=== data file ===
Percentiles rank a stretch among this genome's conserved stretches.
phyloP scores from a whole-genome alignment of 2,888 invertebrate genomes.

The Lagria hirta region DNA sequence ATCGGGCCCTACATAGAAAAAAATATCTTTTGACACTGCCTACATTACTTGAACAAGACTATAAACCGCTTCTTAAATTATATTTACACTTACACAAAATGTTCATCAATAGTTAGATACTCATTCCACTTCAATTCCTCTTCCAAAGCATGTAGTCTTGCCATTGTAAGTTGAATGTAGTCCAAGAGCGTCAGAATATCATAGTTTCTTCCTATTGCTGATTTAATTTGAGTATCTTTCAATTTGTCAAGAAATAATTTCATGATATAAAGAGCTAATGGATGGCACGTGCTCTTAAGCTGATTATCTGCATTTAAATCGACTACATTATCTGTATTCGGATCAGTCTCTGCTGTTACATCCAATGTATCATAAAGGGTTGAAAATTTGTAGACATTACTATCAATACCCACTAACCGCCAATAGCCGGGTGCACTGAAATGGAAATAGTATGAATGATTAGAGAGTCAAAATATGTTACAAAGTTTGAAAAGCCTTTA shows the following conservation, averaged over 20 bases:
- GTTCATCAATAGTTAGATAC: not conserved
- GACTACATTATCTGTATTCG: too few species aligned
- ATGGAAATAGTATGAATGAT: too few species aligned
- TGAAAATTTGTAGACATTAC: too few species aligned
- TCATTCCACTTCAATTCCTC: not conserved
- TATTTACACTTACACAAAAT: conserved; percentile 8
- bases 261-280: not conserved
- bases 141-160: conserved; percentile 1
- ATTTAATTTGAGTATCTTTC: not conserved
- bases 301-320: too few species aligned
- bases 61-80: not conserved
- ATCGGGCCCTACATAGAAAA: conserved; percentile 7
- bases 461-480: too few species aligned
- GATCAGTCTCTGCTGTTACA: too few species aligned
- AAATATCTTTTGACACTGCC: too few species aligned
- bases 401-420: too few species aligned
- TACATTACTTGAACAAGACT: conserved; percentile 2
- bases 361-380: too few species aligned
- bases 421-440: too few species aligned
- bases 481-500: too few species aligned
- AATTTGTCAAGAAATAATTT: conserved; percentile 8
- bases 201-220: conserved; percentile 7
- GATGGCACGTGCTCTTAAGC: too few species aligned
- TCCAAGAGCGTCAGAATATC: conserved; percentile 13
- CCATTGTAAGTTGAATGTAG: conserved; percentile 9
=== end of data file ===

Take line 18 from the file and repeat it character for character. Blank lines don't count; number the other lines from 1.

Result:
- AAATATCTTTTGACACTGCC: too few species aligned